I have spent a lot of time winter mountain biking. I first started riding studded tires back in about 1987 or 88. I have studded 27 x1 1/4 and many different 26″ tires. The really skinny tires cut through the snow really well if you have a couple inches and solid ground underneath. We used 1/2 roofing nails from the inside out on our tires at first. Then we used an old inner tube for a liner and thorn tubes.
My Thoughts on bike setup.
Winter riding is very harsh on components so I do not recommend a full suspension. I usually use one of my older mountain bikes because the ice and deicer are really hard on the paint and components. I do recommend a front shocks and a seatpost shock.
Where I ride often there are footprints from hikers that are frozen into the snow. These are often much rougher than most the trails I ride the rest of the year. The suspension seatpost is really helpful at softening the ride.
Ice FallingThe first fall you take riding your bike on the ice will probably be memorable. If you are riding without studs and hit a patch of ice you will fall so fast you will not even realize what is happening. One moment you are riding along and the next you are laying on the ground with a sore elbow and hip. Usually you will not even have time to take your hand off the bars to break your fall.
Studded Tires for Winter Bicycle RidingNormally I ride with a only a studded front tire. The back tire will usually grip fairly well because most of your weight is on it. If the back tire slides around a little bit it is fun, when the front tire slides a little you are normally on the ground. The Front Stud really helps keep me from going down on those random patches of ice.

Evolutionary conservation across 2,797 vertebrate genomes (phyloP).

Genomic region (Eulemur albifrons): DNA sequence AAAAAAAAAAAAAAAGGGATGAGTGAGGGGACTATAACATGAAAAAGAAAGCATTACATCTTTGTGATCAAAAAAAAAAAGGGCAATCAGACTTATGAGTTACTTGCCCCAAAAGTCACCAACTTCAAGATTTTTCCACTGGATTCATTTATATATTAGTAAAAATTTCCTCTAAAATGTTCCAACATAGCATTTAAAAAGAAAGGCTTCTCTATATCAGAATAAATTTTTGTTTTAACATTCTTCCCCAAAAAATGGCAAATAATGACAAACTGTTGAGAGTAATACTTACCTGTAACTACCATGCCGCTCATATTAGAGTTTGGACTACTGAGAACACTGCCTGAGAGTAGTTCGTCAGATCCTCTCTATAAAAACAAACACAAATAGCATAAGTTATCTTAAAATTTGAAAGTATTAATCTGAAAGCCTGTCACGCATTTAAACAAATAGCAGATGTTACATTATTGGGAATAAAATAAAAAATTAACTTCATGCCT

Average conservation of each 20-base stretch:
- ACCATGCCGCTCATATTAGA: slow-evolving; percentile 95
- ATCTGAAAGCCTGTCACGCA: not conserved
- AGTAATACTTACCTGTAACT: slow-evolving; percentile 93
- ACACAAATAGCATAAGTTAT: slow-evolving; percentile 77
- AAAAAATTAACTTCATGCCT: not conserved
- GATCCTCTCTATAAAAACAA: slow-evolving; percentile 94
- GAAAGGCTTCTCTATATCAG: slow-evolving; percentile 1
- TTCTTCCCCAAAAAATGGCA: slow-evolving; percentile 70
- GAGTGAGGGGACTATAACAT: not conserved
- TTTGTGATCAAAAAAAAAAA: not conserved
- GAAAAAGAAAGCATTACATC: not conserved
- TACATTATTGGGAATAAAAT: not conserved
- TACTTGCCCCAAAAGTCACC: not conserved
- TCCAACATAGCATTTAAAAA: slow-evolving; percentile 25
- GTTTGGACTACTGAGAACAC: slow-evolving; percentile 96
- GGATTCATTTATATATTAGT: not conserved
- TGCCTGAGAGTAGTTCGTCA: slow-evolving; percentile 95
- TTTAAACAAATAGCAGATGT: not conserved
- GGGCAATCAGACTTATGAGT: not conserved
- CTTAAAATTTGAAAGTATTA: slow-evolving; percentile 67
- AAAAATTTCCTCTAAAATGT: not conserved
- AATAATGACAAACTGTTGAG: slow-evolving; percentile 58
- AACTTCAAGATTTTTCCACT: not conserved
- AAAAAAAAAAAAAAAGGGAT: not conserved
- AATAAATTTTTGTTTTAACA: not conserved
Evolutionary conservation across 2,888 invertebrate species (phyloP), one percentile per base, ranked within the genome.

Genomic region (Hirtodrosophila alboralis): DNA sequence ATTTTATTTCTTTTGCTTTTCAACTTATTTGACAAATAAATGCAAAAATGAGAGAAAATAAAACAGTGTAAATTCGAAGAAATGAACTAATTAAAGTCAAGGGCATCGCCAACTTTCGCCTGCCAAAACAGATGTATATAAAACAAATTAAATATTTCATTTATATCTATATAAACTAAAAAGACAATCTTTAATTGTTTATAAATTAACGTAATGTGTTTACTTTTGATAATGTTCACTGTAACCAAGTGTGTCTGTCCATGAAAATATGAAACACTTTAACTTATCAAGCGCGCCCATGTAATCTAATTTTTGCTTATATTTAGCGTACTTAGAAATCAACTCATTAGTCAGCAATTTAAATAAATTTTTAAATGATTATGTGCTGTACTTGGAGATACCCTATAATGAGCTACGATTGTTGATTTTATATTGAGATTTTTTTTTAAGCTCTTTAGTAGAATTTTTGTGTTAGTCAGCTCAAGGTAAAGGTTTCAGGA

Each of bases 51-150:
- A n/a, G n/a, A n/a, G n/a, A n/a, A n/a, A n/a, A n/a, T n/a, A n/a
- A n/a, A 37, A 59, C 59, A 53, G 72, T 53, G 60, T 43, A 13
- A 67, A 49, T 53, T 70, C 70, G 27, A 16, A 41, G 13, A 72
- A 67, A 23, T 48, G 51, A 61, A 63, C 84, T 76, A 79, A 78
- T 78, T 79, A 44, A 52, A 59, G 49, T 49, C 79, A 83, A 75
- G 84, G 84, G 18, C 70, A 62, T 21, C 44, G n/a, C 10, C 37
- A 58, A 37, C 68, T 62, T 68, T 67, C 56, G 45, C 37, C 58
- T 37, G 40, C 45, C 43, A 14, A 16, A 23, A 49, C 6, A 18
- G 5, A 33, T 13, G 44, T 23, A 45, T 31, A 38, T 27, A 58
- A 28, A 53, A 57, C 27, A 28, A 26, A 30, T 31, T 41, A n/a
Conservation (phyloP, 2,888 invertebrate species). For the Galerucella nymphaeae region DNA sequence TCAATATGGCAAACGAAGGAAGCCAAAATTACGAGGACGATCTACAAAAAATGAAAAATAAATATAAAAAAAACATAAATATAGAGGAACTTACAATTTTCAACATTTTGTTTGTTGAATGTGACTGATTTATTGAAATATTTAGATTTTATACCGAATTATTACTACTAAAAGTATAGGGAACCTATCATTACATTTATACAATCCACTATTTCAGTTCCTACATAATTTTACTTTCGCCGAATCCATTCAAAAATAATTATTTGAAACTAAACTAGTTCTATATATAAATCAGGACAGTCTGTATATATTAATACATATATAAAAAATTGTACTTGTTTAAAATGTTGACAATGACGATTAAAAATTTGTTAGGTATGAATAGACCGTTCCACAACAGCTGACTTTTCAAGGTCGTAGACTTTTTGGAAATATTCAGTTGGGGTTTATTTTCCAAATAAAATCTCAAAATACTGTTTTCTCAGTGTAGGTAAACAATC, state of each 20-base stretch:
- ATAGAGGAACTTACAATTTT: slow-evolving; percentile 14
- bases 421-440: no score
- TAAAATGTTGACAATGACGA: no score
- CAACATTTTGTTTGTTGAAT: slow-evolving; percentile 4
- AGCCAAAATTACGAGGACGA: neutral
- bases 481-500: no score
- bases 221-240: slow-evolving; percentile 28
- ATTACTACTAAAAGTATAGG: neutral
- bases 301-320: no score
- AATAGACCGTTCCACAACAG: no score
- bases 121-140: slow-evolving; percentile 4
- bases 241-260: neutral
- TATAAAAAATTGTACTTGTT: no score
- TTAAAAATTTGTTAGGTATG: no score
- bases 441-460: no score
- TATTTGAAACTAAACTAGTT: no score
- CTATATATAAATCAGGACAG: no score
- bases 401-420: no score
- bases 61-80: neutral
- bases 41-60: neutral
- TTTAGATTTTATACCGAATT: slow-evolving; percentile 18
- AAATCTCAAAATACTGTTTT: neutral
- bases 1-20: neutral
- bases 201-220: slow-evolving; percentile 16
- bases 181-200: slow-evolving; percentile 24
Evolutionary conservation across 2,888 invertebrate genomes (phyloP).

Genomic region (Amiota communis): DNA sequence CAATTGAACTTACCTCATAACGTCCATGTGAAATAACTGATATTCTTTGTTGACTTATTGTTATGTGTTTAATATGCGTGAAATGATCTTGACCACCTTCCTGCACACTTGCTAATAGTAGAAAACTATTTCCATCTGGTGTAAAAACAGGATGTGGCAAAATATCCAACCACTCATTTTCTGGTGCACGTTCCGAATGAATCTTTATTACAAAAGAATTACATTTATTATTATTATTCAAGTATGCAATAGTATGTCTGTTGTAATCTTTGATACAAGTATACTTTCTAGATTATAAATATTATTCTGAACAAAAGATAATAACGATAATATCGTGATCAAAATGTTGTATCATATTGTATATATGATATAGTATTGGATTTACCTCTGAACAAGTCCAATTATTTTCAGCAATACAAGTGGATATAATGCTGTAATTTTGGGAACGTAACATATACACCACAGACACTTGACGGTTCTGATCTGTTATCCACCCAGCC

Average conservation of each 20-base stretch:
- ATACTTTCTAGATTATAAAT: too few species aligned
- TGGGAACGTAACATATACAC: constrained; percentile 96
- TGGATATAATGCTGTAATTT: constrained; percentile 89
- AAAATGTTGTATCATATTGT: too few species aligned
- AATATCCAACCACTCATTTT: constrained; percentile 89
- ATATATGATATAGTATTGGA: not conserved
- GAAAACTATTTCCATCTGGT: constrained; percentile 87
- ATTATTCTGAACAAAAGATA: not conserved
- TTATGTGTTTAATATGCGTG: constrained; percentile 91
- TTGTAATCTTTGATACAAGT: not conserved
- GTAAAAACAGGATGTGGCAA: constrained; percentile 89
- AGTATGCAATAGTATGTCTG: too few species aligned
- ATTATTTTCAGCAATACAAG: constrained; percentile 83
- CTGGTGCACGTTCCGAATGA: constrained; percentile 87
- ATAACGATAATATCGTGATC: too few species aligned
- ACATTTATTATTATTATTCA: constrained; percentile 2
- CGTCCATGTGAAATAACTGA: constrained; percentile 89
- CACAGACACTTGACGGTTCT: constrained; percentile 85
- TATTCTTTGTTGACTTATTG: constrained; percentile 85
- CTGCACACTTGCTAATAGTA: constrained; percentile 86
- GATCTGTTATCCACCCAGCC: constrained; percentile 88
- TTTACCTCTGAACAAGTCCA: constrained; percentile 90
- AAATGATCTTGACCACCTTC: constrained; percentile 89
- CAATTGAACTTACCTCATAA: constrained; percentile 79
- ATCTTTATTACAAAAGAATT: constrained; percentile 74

Studded tires add a lot of rolling resistance and are expensive. I have a spare wheel with my studded front tire that I can just swap over. This way if we get warm and lose all the ice I can go back to my regular wheel in less than a minute.
Disc BrakesDisc brakes are an absolute necessity for winter riding. I rode for years with a studded front tire and rim brakes. If there is any snow around rim brakes do not work at all. The heat from your brakes rubbing on the rims will melt the snow and the water will make your rims slick. Disc brakes rock for winter riding.
Staying DryI believe it is very important to stay dry. I ride on trails where if I get in trouble there is a good chance there is no one around. I try to have extra dry clothing to put on in case I have to walk out.
ClothingI carry a lot of extra clothing on winter rides. I find that I want to have several ways to adjust my temperature because as the grade changes and the weather changes it take a lot different gear. Most of my riding will include a major climb. I will take a lot of clothing off on the climb to keep my perspiration down.
I try to stay dry but I never fully succeed. I want to have warm dry clothing to put on if the weather changes or if I have a major bike issue.
Overall if I can keep my hands, ears and feet warm I will usually have a good ride.
My way of moderating my temperature starts with two pair of gloves (light pair and warm pair) I can also fit the light pair inside the heavy pair for maximum hand warmth, ear muffs, fleece neck warmer, booties, extra long sleeve shirt, Extra long underwear and winter riding pants.
When riding and I start to heat up my first downgrade is to take my warm gloves off and put my light ones on, , then my extra shirt comes off, then my neck warmer comes off, then my coat gets zipped down, and then my booties come off.
My core sweats a lot so I pay close attention to keeping my shirt dry if possible.